Newspapers dying?: A Knoxville expert begs to differ
Posted by Devin Greaney on Friday, May 28, 2010
Kevin Slimp teaches at the October , 2009
Institute for Newspaper Technology
Every October at the University of Tennessee- Knoxville, Kevin Slimp puts on a two and a half day program, the Institute for Newspaper Technology. This past month when I mentioned I was attending and the words “Newspaper Technology,” a Facebook friend quickly responded “isn’t that an oxymoron?”
In addition to the two and a half day course, he travels for seminars and is one of the most sought after speaker in regards to the future of newspapers.
A lot of conventional wisdom says newspapers are being relegated to the history books. The internet can update rapidly, newspapers take twenty four hours. Newspapers require newsprint, huge presses trucks and people to deliver along with commissions on those vendors and distributors. Bandwidth is much cheaper. And how many stories have we heard of large papers that reported news from the Civil War printing their final editions in the last few years? Slimp acknowledges newspapers have gone through some rough times, but, to paraphrase former newspaperman Mark Twain, reports of its demise have been greatly exaggerated.
The Johnson City native, who has lived in Knoxville since 1990, does not believe they are going away anytime soon. As an industry educator he teaches classes on different computer programs, but his talks on the industry’s future attract the most attention. He adds the phrase “no one knows for sure” to temper his predictions.
“Newspapers went through the same thing when radio was introduced and when TV came the same thing happened,” he says. “Of course I don’t know,” he says “I think we are at least twenty years away from the day print issues are totally replaced.”
Newspapers do have their own pluses, he says. And no, it is not just for the retirees. “I was talking to someone- and he was not an old person- who said he is comfortable with reading it at the breakfast table without getting out his computer. Surveys say sixty eight percent of Americans read a newspaper at least once a week.”
The Apple iPad, he believes, will be the next big player in the world of newspapers. “The Wall Street Journal has been very successful in getting paid iPad subscriptions,” he says. And yes, he said two dirty words in the internet era- paid subscriptions.
“Most newspapers have found a way to charge for their content,” according to Slimp. “The Associated Press has led the effort to keep people from copying and pasting articles from the AP. It reminds me of the campaign the music industry had a few years ago against Napster. I am not so sure the newspapers are trying to make money by getting them to subscribe to the website, but to get them to buy the print version.”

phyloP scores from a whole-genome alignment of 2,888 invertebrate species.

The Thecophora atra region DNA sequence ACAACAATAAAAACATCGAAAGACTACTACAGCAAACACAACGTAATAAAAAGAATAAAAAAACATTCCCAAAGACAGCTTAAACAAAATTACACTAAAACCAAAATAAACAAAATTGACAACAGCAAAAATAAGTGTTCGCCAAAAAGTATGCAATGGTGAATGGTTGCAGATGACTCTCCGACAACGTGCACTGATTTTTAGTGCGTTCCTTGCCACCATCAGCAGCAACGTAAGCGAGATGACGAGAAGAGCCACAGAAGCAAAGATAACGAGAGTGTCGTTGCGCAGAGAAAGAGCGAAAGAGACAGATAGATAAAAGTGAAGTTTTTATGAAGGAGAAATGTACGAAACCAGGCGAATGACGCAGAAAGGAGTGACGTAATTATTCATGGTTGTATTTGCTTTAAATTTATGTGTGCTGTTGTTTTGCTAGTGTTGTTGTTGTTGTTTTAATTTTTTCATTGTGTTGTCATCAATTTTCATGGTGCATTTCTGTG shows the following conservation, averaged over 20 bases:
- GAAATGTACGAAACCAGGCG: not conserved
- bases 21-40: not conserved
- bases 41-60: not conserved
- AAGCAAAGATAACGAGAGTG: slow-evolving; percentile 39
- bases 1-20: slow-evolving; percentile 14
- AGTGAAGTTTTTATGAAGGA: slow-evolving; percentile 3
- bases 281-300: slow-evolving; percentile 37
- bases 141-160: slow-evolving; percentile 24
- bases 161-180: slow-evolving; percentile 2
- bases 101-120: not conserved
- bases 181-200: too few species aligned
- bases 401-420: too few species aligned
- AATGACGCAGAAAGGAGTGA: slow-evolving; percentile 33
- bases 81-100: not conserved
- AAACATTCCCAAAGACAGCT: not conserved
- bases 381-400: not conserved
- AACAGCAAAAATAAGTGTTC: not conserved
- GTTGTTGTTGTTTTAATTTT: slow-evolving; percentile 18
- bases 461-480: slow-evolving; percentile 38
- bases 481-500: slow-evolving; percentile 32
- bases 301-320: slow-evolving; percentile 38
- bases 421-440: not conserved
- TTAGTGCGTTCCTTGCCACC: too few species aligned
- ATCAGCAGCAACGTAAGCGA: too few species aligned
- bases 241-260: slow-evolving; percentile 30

There are a several ways he says content can be purchased online. There is a model most similar to the way newspapers have changed over the years where someone pays a subscription. The (Nashville) Tennessean charges $14.95 per month. A lot of content is available online for free, but behind a paywall every article is available.
Rob Heller (center, peach-colored shirt) teaches
a class to journalism professionals
At 4:05 this morning my hometown newspaper, The (Memphis) Commercial Appeal, was delivered to me.
For ten dollars per month, the entire newspaper, page by page, is sent to my email inbox. It is a similar set up to what The Tennessean offers where a lot of articles are available online at no cost but here every word of the morning paper shows up. I can flip pages without getting ink on my fingers.
“There is a pay per view option,” he says. Slimp was looking for a story in Springfield, Illinois and paid $1.50 to read the article. Also many newspapers have archives where articles can be purchased this way, so that article from 1995 can be read at the library microfilms for no cost, or for a fee can be purchased online, saving a trip to the library.
Also he says some publications can charge for their most popular content. “Sports, breaking news and obituaries are popular and other things can be free,” he says.